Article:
In Tajikistan, the most frequently discussed topic—inside and outside financial circles—relates to high credit rates. Clearly, very few legal activities earn an inflation-adjusted rate of return of 20 or 25 percent per annum. Not surprisingly, there is a widespread interest

in seeing interest rates decline. For this to happen, it is important to understand their root causes. First, loanable funds are scarce, reflecting a very narrow deposit base. Given current levels of domestic productivity, many families have no savings and enterprises have limited liquidity. Second, banks require high risk premia, on the account of (perceived) country and corporate risks. Thus, one policy response consists of addressing these constraints. If successful, the outcome would be an increased supply in credit at lower interest rates (which economists would depict by an outward-shift of the supply curve).

The alternative method of relying on administrative caps to interest rates would, if successful, also lead to lower interest rates—but at the expense of an even lower supply of funds available for the private sector (depicted by a move down an existing supply curve towards the administrative interest rate). Such a policy response would only reinforce the inherent risk of cementing a low-level equilibrium of shallow financial intermediation and stagnant private-sector activities. There are, unfortunately, abundant examples worldwide that demonstrate the link between heavy-handed regulation and the detrimental impact on the banking system.

To be able move from a low-level equilibrium onto a high-level one, there is no alternative but to implement reforms to strengthen the banking sector and corporate governance. Such a reform agenda comprises a fiscally sustainable bank-resolution framework aimed at rationalizing lending practices, restructuring outstanding, non-performing debt by SOEs, and addressing other key factors that could weaken commercial banks’ balance sheets. To effectively increase credits to the economy and decrease credit rates, firm steps need to be taken to guarantee free and fair competition, reinforce corporate governance, improve market discipline, and strengthen operational efficiency. Complementing these efforts with measures to encourage financial inclusion and support a “savings culture” (including by strengthening financial literacy, financial inclusion, consumer protection, and the institutional architecture surrounding collaterals or deposit insurance) would help to alleviate funding constraints and deepen financial intermediation.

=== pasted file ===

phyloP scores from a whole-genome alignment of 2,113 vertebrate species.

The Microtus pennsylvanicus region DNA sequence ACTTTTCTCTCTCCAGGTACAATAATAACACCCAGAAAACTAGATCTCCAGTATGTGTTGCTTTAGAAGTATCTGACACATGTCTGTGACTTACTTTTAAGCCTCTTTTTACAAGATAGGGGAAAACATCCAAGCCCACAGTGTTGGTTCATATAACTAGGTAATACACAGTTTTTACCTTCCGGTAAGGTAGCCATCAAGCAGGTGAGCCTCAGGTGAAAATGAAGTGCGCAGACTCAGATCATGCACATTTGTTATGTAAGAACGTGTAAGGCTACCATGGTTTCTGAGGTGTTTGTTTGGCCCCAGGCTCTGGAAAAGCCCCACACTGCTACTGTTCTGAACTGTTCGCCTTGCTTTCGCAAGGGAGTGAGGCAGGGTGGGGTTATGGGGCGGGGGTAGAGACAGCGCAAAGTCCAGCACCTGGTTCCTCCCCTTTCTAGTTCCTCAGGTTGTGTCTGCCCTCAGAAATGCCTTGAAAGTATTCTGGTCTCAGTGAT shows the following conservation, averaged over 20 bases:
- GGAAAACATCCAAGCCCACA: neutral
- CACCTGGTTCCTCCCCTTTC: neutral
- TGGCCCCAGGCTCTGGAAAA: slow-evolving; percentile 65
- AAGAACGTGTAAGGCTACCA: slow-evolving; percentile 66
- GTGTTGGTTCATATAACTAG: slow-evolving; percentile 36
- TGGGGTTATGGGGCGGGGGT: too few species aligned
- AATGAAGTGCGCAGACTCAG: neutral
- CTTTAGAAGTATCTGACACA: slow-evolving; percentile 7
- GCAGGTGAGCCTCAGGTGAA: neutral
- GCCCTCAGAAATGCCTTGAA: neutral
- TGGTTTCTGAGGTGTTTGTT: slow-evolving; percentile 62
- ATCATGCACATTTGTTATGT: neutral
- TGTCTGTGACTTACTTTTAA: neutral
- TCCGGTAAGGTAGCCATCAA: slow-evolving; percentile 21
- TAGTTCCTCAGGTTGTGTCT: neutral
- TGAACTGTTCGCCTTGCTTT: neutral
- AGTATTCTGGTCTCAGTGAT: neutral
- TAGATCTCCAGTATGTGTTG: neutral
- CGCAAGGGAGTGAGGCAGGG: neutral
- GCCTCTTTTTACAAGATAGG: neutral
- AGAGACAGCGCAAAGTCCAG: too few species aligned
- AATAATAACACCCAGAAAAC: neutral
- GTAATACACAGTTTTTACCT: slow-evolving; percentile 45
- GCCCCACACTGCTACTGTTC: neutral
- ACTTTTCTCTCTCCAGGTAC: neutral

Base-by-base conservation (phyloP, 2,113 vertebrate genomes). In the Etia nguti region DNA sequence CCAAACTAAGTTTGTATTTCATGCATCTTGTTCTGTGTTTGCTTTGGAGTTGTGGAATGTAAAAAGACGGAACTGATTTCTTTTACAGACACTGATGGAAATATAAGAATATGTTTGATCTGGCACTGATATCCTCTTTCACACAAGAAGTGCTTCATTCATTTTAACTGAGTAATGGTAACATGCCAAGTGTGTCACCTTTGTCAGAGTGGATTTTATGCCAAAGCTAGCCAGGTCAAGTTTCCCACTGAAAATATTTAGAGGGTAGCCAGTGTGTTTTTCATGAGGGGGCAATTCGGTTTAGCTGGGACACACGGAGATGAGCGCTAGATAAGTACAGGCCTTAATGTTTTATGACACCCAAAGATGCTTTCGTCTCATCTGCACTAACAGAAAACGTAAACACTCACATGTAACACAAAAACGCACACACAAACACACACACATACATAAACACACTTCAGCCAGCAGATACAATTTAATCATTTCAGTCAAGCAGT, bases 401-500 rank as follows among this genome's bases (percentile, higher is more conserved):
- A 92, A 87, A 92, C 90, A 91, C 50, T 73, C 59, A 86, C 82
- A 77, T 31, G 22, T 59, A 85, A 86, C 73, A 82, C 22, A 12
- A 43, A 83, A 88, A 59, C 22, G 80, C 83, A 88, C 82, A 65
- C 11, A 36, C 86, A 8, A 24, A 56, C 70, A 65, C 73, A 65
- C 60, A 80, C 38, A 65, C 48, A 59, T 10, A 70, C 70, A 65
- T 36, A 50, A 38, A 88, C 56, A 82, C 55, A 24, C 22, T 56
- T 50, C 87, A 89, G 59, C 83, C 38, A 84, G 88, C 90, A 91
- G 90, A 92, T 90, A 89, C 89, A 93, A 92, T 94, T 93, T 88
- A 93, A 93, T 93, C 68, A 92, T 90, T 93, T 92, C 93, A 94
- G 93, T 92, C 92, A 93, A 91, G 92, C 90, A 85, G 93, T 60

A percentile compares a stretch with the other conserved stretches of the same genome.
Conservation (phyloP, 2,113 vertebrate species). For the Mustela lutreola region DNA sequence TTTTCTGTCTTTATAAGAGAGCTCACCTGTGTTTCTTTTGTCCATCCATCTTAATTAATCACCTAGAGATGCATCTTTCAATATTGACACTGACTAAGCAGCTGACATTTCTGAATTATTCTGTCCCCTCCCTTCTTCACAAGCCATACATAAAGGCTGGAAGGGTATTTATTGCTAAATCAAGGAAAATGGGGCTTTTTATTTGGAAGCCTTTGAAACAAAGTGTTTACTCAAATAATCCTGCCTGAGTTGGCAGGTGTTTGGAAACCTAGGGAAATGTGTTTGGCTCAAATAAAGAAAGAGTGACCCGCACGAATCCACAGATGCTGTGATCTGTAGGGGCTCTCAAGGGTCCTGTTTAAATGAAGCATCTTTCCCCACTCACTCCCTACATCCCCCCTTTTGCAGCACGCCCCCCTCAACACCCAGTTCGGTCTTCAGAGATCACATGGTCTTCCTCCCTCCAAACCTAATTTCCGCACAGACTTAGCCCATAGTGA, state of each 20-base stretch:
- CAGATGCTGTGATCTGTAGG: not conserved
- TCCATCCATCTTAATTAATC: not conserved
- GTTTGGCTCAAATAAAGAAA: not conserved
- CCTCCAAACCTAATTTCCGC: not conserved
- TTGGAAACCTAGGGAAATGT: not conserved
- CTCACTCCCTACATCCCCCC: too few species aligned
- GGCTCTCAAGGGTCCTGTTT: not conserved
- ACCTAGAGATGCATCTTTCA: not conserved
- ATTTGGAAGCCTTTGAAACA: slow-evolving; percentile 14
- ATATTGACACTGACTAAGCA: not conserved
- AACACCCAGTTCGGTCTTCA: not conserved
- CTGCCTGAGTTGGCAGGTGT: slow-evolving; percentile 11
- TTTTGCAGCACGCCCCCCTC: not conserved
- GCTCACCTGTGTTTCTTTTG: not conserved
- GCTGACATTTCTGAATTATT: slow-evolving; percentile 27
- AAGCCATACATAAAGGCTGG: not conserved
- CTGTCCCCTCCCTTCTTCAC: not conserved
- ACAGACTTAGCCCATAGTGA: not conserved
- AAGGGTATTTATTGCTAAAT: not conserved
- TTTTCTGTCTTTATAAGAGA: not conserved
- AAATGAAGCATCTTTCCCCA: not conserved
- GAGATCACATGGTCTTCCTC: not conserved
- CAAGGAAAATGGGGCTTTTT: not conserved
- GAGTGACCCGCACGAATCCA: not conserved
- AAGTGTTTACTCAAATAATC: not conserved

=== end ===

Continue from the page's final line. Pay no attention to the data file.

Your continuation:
Free and fair competition, with clear and transparent regulation and reporting, would help the economy channel available resources efficiently towards productive uses. The World Bank Group, in close cooperation also with our Swiss development partners from SECO, would like to take this opportunity to reconfirm its commitment to providing technical and financial support in efforts to have Tajikistan’s banking sector develop into a powerful engine of growth and development. A country in the midst of hundreds of millions of potential clients for its principal export commodities and services, at the brink of providing a supportive public infrastructure, including in energy, and recognizant of the need to provide the private sector with a supportive business climate and level playing field offers its banks a solid perspective and their clients the trust and confidence needed to dare to invest in Tajikistan. In conjunction, this would generate a virtuous cycle of increased investments, productivity, revenue, income levels, employment, and—yes—tax revenues.




World Bank in Tajikistan